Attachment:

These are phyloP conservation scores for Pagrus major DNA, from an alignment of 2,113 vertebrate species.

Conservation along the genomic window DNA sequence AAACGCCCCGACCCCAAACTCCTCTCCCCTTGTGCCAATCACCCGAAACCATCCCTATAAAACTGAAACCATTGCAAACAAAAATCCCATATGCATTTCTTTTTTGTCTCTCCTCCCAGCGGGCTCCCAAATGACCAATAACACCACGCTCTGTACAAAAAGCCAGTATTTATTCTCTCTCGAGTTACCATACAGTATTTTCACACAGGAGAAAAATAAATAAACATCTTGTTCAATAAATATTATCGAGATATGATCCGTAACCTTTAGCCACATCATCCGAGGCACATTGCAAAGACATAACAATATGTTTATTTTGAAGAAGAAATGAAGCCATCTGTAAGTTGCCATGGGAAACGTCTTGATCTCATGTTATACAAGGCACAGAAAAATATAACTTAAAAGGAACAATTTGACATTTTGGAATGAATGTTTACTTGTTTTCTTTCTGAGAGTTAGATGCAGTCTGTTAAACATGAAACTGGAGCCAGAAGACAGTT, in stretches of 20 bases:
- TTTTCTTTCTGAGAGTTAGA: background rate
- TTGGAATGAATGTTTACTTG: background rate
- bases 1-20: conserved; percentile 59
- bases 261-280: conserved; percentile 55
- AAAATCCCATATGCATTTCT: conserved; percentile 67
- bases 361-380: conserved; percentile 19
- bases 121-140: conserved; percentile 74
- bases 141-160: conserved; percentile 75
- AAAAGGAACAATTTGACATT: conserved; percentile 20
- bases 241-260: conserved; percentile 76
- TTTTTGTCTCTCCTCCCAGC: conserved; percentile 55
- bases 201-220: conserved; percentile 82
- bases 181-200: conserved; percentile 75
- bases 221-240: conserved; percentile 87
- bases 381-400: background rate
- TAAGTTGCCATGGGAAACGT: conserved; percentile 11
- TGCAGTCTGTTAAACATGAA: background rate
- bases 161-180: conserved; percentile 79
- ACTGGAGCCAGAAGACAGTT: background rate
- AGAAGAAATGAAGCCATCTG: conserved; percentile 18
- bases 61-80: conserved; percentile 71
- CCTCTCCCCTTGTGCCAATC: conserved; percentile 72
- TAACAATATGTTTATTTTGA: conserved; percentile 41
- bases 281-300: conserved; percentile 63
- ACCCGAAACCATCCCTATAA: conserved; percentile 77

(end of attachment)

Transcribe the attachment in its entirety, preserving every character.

These are phyloP conservation scores for Pagrus major DNA, from an alignment of 2,113 vertebrate species.

Conservation along the genomic window DNA sequence AAACGCCCCGACCCCAAACTCCTCTCCCCTTGTGCCAATCACCCGAAACCATCCCTATAAAACTGAAACCATTGCAAACAAAAATCCCATATGCATTTCTTTTTTGTCTCTCCTCCCAGCGGGCTCCCAAATGACCAATAACACCACGCTCTGTACAAAAAGCCAGTATTTATTCTCTCTCGAGTTACCATACAGTATTTTCACACAGGAGAAAAATAAATAAACATCTTGTTCAATAAATATTATCGAGATATGATCCGTAACCTTTAGCCACATCATCCGAGGCACATTGCAAAGACATAACAATATGTTTATTTTGAAGAAGAAATGAAGCCATCTGTAAGTTGCCATGGGAAACGTCTTGATCTCATGTTATACAAGGCACAGAAAAATATAACTTAAAAGGAACAATTTGACATTTTGGAATGAATGTTTACTTGTTTTCTTTCTGAGAGTTAGATGCAGTCTGTTAAACATGAAACTGGAGCCAGAAGACAGTT, in stretches of 20 bases:
- TTTTCTTTCTGAGAGTTAGA: background rate
- TTGGAATGAATGTTTACTTG: background rate
- bases 1-20: conserved; percentile 59
- bases 261-280: conserved; percentile 55
- AAAATCCCATATGCATTTCT: conserved; percentile 67
- bases 361-380: conserved; percentile 19
- bases 121-140: conserved; percentile 74
- bases 141-160: conserved; percentile 75
- AAAAGGAACAATTTGACATT: conserved; percentile 20
- bases 241-260: conserved; percentile 76
- TTTTTGTCTCTCCTCCCAGC: conserved; percentile 55
- bases 201-220: conserved; percentile 82
- bases 181-200: conserved; percentile 75
- bases 221-240: conserved; percentile 87
- bases 381-400: background rate
- TAAGTTGCCATGGGAAACGT: conserved; percentile 11
- TGCAGTCTGTTAAACATGAA: background rate
- bases 161-180: conserved; percentile 79
- ACTGGAGCCAGAAGACAGTT: background rate
- AGAAGAAATGAAGCCATCTG: conserved; percentile 18
- bases 61-80: conserved; percentile 71
- CCTCTCCCCTTGTGCCAATC: conserved; percentile 72
- TAACAATATGTTTATTTTGA: conserved; percentile 41
- bases 281-300: conserved; percentile 63
- ACCCGAAACCATCCCTATAA: conserved; percentile 77